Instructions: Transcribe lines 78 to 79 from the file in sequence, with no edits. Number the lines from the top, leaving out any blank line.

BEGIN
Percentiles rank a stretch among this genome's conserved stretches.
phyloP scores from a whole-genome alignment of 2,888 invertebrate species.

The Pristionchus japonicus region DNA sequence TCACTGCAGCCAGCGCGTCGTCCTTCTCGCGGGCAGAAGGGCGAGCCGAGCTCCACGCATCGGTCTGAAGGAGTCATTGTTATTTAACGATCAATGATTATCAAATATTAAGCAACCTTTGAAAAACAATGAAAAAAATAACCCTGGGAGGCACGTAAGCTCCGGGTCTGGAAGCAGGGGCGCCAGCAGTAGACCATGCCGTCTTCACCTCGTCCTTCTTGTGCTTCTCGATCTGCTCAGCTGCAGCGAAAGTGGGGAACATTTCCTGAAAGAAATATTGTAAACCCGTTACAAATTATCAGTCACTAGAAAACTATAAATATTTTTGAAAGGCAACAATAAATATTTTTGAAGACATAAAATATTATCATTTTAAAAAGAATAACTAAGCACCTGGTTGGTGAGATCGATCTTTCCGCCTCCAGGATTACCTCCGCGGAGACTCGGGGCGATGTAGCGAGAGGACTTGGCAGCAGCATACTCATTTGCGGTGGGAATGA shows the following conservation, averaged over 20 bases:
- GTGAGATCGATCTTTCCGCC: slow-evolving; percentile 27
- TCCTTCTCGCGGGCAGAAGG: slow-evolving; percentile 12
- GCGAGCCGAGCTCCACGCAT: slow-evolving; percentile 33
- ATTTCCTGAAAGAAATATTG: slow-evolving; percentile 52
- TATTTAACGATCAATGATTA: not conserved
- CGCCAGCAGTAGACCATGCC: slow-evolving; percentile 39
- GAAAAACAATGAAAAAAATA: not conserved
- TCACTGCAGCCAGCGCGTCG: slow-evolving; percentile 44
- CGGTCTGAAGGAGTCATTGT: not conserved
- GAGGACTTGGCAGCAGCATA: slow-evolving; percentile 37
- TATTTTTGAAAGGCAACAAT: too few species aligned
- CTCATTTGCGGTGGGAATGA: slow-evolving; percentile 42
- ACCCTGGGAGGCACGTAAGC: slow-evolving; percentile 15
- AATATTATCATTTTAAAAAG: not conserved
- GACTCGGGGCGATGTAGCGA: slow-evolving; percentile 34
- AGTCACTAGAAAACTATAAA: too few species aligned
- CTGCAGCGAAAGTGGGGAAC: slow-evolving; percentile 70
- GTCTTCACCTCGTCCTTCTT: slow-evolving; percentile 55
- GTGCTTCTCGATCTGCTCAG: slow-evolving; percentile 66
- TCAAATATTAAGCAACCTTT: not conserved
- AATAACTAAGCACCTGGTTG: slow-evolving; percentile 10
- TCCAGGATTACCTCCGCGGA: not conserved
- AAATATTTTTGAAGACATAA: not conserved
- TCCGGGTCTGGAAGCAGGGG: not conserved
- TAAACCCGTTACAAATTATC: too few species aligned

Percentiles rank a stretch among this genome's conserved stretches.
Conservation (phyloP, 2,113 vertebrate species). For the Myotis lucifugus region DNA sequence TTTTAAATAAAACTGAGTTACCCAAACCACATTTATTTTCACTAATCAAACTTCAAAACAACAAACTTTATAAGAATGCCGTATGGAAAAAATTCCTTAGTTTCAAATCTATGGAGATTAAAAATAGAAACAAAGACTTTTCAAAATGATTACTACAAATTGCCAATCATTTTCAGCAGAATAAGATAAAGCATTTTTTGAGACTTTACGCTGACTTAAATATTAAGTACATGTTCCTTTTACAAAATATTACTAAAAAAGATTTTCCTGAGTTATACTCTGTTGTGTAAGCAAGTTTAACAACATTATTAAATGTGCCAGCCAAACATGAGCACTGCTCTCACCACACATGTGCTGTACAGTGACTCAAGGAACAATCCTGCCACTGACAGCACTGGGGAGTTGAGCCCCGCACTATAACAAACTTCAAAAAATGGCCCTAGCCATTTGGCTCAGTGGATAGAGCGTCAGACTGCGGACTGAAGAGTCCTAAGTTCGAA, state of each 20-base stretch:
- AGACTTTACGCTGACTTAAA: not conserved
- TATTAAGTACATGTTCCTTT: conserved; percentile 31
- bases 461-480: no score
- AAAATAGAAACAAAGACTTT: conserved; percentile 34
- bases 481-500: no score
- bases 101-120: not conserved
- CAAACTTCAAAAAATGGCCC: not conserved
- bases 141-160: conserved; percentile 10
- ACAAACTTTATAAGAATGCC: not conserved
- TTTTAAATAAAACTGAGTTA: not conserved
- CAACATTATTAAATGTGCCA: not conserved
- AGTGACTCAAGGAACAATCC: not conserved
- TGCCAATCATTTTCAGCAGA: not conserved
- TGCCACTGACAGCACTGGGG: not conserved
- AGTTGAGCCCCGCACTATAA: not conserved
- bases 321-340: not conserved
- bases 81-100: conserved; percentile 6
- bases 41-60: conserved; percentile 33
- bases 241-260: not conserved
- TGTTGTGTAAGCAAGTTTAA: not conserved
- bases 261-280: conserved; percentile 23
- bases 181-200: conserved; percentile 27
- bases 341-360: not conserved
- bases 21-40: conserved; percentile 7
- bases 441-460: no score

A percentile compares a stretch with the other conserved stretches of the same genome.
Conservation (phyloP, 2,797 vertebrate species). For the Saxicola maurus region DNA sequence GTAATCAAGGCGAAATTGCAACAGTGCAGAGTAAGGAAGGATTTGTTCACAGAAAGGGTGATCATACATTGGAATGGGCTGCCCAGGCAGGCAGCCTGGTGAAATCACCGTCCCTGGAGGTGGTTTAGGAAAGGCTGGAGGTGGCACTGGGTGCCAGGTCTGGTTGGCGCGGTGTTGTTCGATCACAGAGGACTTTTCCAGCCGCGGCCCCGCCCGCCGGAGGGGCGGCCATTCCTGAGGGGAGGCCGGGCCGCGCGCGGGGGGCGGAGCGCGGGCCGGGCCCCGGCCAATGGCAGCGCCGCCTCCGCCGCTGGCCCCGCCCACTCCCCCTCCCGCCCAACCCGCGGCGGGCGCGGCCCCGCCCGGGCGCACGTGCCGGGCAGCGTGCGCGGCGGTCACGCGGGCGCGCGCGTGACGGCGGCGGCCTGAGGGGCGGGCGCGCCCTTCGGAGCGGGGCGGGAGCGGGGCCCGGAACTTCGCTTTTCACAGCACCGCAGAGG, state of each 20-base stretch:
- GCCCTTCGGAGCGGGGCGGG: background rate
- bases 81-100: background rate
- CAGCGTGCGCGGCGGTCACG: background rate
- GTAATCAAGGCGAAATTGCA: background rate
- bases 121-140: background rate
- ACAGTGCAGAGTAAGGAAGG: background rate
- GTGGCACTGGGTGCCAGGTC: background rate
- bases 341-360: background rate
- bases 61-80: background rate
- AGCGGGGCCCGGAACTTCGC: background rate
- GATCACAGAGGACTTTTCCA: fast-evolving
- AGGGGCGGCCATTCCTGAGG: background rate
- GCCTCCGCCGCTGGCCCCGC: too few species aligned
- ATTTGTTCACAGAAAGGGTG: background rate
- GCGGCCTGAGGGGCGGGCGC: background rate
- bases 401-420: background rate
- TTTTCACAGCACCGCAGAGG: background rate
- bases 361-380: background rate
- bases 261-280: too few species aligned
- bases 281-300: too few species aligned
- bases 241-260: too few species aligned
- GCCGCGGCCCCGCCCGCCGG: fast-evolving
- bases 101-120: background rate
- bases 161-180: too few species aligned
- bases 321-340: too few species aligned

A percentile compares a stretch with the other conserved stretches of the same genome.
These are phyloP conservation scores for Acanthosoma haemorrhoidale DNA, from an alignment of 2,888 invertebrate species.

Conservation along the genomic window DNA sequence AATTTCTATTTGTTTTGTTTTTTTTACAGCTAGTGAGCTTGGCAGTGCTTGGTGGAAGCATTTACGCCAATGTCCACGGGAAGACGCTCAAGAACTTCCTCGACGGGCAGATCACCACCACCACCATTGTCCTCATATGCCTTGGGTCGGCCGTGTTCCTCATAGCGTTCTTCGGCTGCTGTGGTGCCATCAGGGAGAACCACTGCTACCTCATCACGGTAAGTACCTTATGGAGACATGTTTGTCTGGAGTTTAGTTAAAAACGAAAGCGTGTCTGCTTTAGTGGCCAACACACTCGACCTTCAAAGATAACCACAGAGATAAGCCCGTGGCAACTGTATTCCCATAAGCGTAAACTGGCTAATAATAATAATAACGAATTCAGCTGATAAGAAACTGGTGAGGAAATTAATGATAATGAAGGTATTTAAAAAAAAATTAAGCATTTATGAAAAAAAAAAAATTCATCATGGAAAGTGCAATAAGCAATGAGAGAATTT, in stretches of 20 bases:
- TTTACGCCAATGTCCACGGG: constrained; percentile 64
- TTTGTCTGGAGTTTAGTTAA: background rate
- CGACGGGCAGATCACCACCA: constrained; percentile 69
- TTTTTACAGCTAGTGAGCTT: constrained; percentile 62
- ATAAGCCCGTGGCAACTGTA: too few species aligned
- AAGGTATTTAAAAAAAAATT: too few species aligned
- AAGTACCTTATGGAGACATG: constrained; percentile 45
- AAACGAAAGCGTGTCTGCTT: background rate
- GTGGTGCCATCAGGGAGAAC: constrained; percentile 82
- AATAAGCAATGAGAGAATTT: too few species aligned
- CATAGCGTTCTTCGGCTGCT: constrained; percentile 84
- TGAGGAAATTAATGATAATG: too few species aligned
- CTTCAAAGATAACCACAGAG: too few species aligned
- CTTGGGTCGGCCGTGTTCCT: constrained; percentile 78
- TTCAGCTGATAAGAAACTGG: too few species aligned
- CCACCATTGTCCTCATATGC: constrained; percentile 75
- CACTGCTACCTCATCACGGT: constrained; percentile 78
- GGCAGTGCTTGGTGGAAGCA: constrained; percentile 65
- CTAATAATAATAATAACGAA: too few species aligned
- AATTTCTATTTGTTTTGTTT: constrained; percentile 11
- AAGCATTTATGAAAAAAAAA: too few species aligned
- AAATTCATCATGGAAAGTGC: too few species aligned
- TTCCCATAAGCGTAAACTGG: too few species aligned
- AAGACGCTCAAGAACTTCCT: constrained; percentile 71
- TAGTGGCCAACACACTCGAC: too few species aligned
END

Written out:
- bases 241-260: too few species aligned
- GCCGCGGCCCCGCCCGCCGG: fast-evolving